Tobold's Blog
Saturday, February 03, 2018
 
Unsubscribed Humble Bundle Monthly

I recently subscribed to the Humble Bundle Monthly, because the $12 for the bundle included Civilization VI with two DLCs, which was way cheaper than any other way to pick up Civ VI. Now the rest of the bundle arrived, and I must say that I am disappointed. The idea of the Humble Bundle Monthly is that it is "curated", giving you a bunch of good games. So I thought that in a curated bundle with Civilization VI I would find a few other nice strategy games. Unfortunately I was very wrong: The other games in the February bundle are all adventure games, and cheap ones at that.

To quote Steam when I open the page of one of those games: "Is this game relevant to you? This game doesn't look like other things you've played in the past. As such we don't have much information on whether or not you might be interested in it.". Steam is right. Basically I haven't played adventure games since way back when adventure games were still a thing, the days of Leisure Suit Larry or Monkey Island. I don't really like the new generation of adventure games, which is often described as "walking simulators". The only game in the Humble Bundle Monthly I might try is Snake Pass, because I've heard that it is somewhat unique with its controls, and not really an "adventure game".

Another reason to unsubscribe was that the highlight of next month's bundle is Dark Souls III plus one DLC. If you like the Dark Souls series, you might consider this, as $12 is an excellent price for something going for $75 on Steam. For me the unforgiving nature of the series has always turned me off. I don't play games to get punished for my mistakes, I have a job for that!

What I did now is change my Humble Bundle e-mail settings to send me info on future Humble Bundle Monthly offers. (I had turned that off, which resulted in me not even getting informed that there was a bundle of games waiting for me.) Getting $60 games plus DLC for $12 is interesting. The rest of the bundles probably not so.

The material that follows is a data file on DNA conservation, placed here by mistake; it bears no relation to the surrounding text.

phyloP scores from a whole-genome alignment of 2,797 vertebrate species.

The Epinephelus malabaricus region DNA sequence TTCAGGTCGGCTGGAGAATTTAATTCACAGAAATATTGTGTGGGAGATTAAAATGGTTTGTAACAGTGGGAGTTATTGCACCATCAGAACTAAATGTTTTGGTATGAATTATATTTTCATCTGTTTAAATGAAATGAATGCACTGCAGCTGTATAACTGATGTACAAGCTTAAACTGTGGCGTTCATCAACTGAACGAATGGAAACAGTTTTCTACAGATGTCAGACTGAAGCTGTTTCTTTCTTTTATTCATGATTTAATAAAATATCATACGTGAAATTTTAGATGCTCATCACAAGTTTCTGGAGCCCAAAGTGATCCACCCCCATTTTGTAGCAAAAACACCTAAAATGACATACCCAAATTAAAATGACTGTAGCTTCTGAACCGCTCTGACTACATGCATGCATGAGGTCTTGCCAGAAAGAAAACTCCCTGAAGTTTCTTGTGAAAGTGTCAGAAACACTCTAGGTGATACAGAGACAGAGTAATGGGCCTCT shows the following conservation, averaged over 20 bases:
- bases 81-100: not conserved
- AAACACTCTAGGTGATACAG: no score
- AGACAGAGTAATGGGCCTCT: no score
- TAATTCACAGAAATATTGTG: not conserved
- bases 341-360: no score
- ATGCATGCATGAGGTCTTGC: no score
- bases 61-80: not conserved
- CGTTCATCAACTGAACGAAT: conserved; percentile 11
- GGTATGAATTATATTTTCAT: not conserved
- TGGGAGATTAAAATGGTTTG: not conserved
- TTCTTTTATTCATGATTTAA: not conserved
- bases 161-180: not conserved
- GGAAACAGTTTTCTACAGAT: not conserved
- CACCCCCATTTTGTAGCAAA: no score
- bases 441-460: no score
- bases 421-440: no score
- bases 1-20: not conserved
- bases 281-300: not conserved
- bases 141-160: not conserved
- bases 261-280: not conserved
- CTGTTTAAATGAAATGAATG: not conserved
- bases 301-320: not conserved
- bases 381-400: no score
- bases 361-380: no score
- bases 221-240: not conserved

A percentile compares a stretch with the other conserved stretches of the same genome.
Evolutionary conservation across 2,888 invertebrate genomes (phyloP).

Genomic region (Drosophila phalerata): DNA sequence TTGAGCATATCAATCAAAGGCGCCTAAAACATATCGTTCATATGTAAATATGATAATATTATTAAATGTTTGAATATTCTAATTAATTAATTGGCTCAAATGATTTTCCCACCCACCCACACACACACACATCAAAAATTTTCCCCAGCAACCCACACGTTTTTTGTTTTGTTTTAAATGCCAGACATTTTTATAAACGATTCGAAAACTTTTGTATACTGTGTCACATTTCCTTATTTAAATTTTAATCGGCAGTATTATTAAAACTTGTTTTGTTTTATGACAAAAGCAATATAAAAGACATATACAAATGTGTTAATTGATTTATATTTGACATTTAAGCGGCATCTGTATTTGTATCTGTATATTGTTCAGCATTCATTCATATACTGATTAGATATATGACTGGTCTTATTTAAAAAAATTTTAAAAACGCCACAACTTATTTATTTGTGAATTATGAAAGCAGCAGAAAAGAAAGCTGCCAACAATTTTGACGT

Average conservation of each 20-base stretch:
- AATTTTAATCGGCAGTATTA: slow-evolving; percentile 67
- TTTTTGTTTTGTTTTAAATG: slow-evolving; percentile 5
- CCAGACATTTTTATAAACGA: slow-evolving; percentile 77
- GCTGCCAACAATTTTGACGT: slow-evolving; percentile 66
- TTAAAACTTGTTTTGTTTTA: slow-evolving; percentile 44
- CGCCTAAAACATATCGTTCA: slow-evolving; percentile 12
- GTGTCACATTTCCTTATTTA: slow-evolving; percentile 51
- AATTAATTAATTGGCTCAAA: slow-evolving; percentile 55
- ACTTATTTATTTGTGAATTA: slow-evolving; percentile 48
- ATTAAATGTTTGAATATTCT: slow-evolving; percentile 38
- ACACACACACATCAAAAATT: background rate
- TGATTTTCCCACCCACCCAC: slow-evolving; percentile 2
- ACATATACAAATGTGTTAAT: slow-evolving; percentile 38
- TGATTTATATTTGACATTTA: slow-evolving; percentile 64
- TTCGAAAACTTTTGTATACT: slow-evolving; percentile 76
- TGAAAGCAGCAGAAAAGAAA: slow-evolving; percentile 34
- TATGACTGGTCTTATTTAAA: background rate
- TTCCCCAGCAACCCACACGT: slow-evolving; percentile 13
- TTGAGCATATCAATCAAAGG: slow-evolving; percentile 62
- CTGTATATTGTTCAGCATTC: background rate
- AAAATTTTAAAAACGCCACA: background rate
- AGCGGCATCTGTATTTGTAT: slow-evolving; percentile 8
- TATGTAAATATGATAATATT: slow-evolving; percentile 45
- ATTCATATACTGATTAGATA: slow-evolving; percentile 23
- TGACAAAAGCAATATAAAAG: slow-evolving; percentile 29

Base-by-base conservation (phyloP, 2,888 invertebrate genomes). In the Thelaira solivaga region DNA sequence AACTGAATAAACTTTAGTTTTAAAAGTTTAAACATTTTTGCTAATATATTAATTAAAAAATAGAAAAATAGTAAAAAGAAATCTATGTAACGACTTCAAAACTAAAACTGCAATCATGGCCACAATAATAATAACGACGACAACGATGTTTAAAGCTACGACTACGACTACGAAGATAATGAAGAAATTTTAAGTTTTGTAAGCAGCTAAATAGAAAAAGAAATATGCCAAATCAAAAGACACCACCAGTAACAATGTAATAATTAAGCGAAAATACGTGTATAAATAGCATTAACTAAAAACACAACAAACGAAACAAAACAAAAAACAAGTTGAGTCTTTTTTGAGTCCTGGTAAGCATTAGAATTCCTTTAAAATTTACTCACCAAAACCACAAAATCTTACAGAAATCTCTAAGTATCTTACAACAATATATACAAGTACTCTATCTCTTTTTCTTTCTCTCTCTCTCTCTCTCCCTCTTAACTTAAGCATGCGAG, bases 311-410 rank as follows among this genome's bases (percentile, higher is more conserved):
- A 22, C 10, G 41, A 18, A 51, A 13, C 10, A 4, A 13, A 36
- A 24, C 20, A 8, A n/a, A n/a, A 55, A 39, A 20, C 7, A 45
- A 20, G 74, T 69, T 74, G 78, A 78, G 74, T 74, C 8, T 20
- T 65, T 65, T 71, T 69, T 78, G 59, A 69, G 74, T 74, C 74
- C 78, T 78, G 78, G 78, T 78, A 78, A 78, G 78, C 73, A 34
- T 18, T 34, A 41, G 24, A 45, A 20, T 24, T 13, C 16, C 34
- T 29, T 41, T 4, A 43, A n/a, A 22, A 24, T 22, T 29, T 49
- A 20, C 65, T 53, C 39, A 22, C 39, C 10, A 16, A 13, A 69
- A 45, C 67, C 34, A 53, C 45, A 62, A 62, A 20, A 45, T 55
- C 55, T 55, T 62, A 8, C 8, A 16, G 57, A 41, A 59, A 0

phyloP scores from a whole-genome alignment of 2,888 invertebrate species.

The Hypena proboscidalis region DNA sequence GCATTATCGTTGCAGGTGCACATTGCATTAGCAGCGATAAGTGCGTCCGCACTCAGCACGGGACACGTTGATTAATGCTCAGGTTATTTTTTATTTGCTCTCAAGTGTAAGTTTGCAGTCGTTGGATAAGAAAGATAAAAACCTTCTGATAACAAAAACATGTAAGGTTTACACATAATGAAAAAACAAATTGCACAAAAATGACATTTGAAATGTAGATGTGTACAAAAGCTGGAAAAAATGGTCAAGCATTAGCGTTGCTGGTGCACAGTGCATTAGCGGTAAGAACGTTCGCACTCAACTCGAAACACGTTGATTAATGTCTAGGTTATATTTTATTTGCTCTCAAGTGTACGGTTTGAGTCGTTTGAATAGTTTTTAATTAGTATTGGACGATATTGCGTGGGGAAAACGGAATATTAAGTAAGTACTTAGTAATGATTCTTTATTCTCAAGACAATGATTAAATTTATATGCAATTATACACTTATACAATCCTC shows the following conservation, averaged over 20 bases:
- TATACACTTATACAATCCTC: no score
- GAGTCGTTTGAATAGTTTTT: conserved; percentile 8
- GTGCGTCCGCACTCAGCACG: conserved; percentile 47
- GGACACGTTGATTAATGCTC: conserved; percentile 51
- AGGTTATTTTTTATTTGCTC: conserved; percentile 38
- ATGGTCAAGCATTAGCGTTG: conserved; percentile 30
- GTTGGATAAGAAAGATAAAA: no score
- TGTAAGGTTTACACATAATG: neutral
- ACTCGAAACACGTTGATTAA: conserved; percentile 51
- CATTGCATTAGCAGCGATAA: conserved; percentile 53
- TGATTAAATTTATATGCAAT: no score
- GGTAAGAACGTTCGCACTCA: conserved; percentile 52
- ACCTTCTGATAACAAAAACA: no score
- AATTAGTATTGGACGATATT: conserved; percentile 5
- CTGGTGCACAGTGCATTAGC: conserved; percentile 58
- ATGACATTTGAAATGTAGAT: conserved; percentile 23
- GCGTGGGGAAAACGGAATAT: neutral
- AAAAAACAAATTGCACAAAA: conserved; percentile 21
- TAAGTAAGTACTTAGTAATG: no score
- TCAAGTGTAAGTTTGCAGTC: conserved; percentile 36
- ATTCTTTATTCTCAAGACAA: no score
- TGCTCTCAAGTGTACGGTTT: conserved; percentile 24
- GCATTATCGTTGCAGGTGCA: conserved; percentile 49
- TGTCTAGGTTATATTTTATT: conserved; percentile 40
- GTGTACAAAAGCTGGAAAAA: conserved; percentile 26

Comments:
It's an amazing bundle this month. Both Tacoma & the Norwood Suite ended up in the top 25 games of 2017 by Rock Paper Shotgun. Owlboy is one of the best games from 2016 by metascore. And Life is Strange is a personal favorite of mine, I adored it.


 
I eventually cracked and subscribed for Civ6... and I must say I have been pleasantly surprised. Whatever can be said about it, the *interface* is by far the best ever. And it's pretty.

Like Carra, I was pleased with the rest of the stuff too. Nothing I'd be wild to get, but several that I'd throw $2 at in a sale just to try them.

I'll stick with it this month. To be honest, inertia selling does work on me because I hate to be mean and stop a subscription :-D So I am always reluctant to get involved in it. We'll see what they deliver. Dark Souls III wouldn't have been on my wish-list, but then again I'm getting that experience and a few more for $12. Can't be that bad of a deal.
 
Dark Souls doesn't punish you for mistakes, it rewards you for perseverance! :P
 
I think the difficulty of Dark Souls has been over-exaggerated. It's certainly not particularly forgiving moment-to-moment in that it expects precision in combat controls, but it's very difficult for you to ever go backwards, to start with less than you had. You collect exp/currency as you progress through an area, and the famous mechanic is that you lose all that exp/currency if you die once, then die again before you can retrieve it, but you can always bank it by spending it on levelling up or on consumables/equipment, and then it's locked in forever.

It's certainly less punishing in that regard than most if not all rogue-likes, and even games like Monster Hunter, which gate your progress (ie: access to better materials and equipment) by skill. In Dark Souls at least, you can simply keep grinding up exp and eventually out-level your stumbling block.
 
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